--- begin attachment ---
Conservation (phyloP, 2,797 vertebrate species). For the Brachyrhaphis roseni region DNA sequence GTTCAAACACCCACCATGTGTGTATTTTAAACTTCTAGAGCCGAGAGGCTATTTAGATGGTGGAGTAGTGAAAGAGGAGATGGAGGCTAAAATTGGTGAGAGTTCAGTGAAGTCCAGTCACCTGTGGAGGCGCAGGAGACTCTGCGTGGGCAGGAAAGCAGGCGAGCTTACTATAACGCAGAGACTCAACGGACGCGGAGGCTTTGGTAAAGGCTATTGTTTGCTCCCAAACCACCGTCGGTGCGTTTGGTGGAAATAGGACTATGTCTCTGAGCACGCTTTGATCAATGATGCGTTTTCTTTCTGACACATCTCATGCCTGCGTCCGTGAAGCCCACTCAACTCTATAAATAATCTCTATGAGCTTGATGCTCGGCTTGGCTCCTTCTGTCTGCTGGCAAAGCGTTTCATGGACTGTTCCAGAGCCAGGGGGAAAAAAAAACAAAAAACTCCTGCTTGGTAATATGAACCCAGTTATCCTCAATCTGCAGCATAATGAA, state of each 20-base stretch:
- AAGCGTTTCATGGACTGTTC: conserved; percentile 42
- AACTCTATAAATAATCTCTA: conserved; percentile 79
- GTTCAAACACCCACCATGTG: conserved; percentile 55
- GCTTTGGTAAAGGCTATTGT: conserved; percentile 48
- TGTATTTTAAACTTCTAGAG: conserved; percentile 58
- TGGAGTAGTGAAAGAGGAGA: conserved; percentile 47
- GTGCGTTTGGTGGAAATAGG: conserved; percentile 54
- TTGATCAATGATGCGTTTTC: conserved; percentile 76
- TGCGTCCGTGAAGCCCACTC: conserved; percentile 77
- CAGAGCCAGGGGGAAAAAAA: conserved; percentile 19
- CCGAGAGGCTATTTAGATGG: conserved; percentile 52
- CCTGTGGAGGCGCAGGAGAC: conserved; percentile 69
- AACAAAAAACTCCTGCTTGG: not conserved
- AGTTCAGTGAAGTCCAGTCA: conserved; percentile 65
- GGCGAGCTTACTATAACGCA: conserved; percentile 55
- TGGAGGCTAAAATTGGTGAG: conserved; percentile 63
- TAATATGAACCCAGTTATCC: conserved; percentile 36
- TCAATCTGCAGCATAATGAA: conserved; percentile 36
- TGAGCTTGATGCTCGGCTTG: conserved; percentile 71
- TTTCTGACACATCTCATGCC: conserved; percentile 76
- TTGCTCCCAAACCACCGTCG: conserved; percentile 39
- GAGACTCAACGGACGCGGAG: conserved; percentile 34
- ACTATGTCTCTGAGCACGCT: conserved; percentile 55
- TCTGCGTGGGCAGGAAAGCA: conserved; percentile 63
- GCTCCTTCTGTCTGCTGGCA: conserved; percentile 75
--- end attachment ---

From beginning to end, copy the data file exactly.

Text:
Conservation (phyloP, 2,797 vertebrate species). For the Brachyrhaphis roseni region DNA sequence GTTCAAACACCCACCATGTGTGTATTTTAAACTTCTAGAGCCGAGAGGCTATTTAGATGGTGGAGTAGTGAAAGAGGAGATGGAGGCTAAAATTGGTGAGAGTTCAGTGAAGTCCAGTCACCTGTGGAGGCGCAGGAGACTCTGCGTGGGCAGGAAAGCAGGCGAGCTTACTATAACGCAGAGACTCAACGGACGCGGAGGCTTTGGTAAAGGCTATTGTTTGCTCCCAAACCACCGTCGGTGCGTTTGGTGGAAATAGGACTATGTCTCTGAGCACGCTTTGATCAATGATGCGTTTTCTTTCTGACACATCTCATGCCTGCGTCCGTGAAGCCCACTCAACTCTATAAATAATCTCTATGAGCTTGATGCTCGGCTTGGCTCCTTCTGTCTGCTGGCAAAGCGTTTCATGGACTGTTCCAGAGCCAGGGGGAAAAAAAAACAAAAAACTCCTGCTTGGTAATATGAACCCAGTTATCCTCAATCTGCAGCATAATGAA, state of each 20-base stretch:
- AAGCGTTTCATGGACTGTTC: conserved; percentile 42
- AACTCTATAAATAATCTCTA: conserved; percentile 79
- GTTCAAACACCCACCATGTG: conserved; percentile 55
- GCTTTGGTAAAGGCTATTGT: conserved; percentile 48
- TGTATTTTAAACTTCTAGAG: conserved; percentile 58
- TGGAGTAGTGAAAGAGGAGA: conserved; percentile 47
- GTGCGTTTGGTGGAAATAGG: conserved; percentile 54
- TTGATCAATGATGCGTTTTC: conserved; percentile 76
- TGCGTCCGTGAAGCCCACTC: conserved; percentile 77
- CAGAGCCAGGGGGAAAAAAA: conserved; percentile 19
- CCGAGAGGCTATTTAGATGG: conserved; percentile 52
- CCTGTGGAGGCGCAGGAGAC: conserved; percentile 69
- AACAAAAAACTCCTGCTTGG: not conserved
- AGTTCAGTGAAGTCCAGTCA: conserved; percentile 65
- GGCGAGCTTACTATAACGCA: conserved; percentile 55
- TGGAGGCTAAAATTGGTGAG: conserved; percentile 63
- TAATATGAACCCAGTTATCC: conserved; percentile 36
- TCAATCTGCAGCATAATGAA: conserved; percentile 36
- TGAGCTTGATGCTCGGCTTG: conserved; percentile 71
- TTTCTGACACATCTCATGCC: conserved; percentile 76
- TTGCTCCCAAACCACCGTCG: conserved; percentile 39
- GAGACTCAACGGACGCGGAG: conserved; percentile 34
- ACTATGTCTCTGAGCACGCT: conserved; percentile 55
- TCTGCGTGGGCAGGAAAGCA: conserved; percentile 63
- GCTCCTTCTGTCTGCTGGCA: conserved; percentile 75